Boeing reports another huge loss on Air Force One program
The company has eaten more than $2.4 billion in losses on the program, according to a spokesperson.
This story was updated at 3:28 p.m. Oct. 25.
Boeing lost almost half a billion dollars building new Air Force One presidential jets in the third quarter of 2023, as fixed-price contracts continue to hurt the company.
The $482 million loss on the high-profile presidential plane was due to “higher estimated manufacturing costs related to engineering changes, labor instability and the resolution of supplier negotiations,” Boeing Chief Financial Officer Brian West said during the company’s third-quarter earnings call Wednesday.
Boeing has faced numerous problems with the VC-25B program, including shortages of workers and parts, that have delayed delivery of the first of two Air Force One jets until 2027. To date, the company has lost over $2.4 billion on the program, according to a company spokesperson. CEO Dave Calhoun said last year that Boeing should have never agreed to the fixed $3.9 billion price tag.
“I'll note that none of these items will impact the performance and capability of the end product. The increased estimates reflect the process by which we build the airplanes and in a fixed price environment, any unplanned hurdles can introduce unrecoverable costs,” Calhoun said Wednesday during the earnings call.
The VC-25B program was the largest contributor to the company’s losses in its defense business, which totaled $924 million this quarter.
“These are disappointing results in the quarter and year to date. This performance is below our expectations and we acknowledge that we aren't as far along in this recovery as we expected to be at this stage,” West said.
The second-largest contributor to losses for Boeing’s Defense, Space & Security (BDS) business was a satellite program that cost the company $315 million in the third quarter. The company wouldn’t identify the program, but West said the loss is “tied to customer considerations and higher estimated cost to deliver a highly innovative satellite constellation contract that we signed several years ago.”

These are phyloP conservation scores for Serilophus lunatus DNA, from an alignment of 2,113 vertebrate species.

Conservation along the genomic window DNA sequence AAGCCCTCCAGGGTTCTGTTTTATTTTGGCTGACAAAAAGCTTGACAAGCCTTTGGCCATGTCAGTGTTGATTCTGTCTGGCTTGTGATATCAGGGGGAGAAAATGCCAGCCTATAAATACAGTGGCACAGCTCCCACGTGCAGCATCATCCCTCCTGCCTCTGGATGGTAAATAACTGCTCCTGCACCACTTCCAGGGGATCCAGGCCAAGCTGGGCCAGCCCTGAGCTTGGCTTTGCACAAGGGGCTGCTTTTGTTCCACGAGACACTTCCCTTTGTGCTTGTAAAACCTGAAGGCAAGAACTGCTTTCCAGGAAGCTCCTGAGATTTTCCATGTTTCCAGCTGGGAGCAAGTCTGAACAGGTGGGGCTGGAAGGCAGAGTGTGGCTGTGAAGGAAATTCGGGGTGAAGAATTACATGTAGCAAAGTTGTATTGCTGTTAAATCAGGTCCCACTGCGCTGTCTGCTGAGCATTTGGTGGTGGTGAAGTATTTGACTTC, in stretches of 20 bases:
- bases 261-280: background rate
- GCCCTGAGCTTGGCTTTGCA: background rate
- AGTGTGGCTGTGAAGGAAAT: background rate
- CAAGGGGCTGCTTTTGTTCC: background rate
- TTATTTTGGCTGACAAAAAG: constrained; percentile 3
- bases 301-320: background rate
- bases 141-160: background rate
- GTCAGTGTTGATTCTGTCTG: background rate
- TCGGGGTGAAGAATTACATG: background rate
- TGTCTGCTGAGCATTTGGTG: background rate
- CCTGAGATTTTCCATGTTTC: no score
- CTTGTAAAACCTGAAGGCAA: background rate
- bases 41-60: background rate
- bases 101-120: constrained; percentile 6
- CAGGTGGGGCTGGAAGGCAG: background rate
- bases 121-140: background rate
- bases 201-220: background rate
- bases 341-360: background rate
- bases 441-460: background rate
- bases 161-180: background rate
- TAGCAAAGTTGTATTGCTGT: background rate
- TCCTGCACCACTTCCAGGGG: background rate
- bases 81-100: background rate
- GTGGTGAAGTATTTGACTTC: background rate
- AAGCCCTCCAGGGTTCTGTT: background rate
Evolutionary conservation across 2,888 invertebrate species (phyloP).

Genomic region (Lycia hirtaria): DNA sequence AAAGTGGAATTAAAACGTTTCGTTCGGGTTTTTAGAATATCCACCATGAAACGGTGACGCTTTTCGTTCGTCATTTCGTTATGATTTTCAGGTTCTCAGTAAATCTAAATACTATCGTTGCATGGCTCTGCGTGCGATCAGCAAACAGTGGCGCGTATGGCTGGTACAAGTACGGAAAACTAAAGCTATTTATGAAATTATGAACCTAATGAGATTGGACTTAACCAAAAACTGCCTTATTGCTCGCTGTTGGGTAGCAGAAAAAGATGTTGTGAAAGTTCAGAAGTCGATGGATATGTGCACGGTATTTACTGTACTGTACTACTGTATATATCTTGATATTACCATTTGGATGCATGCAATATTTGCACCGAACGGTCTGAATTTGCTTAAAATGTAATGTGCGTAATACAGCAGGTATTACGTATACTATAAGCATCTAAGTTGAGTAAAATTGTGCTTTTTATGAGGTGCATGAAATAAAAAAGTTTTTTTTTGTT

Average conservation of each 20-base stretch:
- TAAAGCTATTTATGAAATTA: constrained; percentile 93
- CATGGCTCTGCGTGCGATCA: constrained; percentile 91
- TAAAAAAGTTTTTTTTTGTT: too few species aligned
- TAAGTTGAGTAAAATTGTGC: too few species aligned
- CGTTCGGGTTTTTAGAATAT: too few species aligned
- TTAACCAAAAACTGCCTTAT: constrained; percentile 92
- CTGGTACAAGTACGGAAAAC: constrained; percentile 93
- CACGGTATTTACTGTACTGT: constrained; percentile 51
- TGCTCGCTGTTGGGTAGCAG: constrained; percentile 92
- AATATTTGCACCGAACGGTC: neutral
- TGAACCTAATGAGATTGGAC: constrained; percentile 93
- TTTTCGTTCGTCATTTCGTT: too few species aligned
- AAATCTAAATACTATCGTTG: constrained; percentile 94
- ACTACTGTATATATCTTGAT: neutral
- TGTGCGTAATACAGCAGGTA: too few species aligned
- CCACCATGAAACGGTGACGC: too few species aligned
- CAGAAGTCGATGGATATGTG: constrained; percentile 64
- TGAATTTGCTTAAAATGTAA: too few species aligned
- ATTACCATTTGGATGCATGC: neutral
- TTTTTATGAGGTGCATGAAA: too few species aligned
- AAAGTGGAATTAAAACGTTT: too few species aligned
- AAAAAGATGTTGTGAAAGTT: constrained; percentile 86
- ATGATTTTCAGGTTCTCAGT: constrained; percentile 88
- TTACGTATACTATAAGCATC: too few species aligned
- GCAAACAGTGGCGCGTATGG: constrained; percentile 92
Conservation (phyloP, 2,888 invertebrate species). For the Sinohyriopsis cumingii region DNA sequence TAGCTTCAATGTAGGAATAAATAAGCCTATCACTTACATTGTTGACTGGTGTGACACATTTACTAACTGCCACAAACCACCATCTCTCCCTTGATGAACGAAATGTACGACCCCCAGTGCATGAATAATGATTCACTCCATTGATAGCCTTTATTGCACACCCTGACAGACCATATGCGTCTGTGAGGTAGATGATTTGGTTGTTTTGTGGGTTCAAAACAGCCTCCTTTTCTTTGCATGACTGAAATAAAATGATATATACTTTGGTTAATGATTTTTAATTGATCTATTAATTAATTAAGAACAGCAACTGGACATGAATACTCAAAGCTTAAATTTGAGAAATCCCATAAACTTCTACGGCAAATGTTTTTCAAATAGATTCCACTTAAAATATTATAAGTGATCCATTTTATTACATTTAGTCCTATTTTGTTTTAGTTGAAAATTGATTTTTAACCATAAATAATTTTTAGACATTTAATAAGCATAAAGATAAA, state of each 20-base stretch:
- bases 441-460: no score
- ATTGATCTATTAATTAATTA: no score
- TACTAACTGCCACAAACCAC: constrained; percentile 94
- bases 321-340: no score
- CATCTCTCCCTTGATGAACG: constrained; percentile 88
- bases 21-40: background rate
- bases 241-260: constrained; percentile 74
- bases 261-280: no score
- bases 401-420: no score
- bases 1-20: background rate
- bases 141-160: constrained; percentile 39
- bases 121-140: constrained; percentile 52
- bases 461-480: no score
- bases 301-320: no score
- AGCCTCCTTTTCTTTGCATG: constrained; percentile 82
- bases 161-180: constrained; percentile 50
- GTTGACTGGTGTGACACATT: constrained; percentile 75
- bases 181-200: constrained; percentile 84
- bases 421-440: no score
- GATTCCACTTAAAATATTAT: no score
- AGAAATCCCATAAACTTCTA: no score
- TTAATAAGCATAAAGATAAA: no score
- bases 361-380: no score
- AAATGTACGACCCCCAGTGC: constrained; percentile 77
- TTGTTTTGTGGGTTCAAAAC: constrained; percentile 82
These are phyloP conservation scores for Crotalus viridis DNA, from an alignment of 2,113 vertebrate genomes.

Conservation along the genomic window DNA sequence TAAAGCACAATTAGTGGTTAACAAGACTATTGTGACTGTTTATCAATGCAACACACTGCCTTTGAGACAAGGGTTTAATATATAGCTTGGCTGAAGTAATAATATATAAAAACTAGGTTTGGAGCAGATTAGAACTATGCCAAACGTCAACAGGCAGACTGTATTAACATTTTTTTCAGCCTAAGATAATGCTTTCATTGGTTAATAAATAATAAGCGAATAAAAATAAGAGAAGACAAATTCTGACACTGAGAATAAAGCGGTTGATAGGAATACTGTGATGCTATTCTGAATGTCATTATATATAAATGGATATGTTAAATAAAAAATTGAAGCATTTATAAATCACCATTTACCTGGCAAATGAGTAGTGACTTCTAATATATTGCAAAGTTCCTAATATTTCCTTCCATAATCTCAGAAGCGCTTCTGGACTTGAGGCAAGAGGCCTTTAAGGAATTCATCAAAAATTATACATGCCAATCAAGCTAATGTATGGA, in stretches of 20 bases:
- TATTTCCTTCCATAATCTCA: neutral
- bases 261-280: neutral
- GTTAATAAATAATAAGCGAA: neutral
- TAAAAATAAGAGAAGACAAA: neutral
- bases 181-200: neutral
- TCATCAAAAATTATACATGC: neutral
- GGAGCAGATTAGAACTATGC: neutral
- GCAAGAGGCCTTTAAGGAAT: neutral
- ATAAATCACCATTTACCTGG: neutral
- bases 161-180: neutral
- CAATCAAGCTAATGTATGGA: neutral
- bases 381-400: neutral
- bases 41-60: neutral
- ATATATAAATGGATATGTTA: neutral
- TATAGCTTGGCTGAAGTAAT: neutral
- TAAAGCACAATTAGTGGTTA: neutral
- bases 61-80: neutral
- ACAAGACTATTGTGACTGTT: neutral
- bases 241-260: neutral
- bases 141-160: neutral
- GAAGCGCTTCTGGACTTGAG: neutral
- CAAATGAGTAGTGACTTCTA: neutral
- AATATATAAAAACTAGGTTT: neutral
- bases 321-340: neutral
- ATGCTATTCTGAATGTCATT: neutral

Boeing has a “game plan” to get its defense business back on track in the next year or two, West said, and outlined multiple steps to improve performance, including “lean” initiatives, contracting disciplines, and factory improvements.
“As you know, part of the challenge we're dealing with are legacy contracts that we need to get out from under. Rest assured, we haven't signed any fixed-price development contracts, nor intend to. These moves are all fundamental to accelerating the recovery by the ’25-26 timeframe,” West said.
One of the fixed-price contracts Boeing continues to suffer from is the KC-46 tanker program. The company’s losses on the program already top $7 billion, and there’s a chance that further program deficiencies will add to those.
But despite the program’s problems, the Air Force might buy 75 more KC-46 tankers for Boeing as it looks for a bridge until the service’s stealthy next-gen aerial refueler arrives, called NGAS.
Lockheed Martin had teamed up with Airbus to compete in the next tanker competition, offering the LMXT, a new version of Airbus’ A330-based tanker, but announced earlier this week that it was bowing out of the competition. Airbus, however, still intends to compete for the next tranche of tankers.
Asked about Boeing’s position now that Lockheed has pulled out, Calhoun said, “I do like what it ultimately does for us and the competition.” However, he said, he’s “not surprised” that Airbus is still going to compete.
“That next contract matters a lot. We have to ultimately underwrite the cost and get this right and as we've committed to you all along, we're going to stay disciplined on that front,” Calhoun said.
The Boeing executives highlighted a few positive milestones this quarter, including delivering the first T-7A Red Hawk trainer aircraft to the Air Force, and securing an Army contract to build 21 AH-64E Apache helicopters.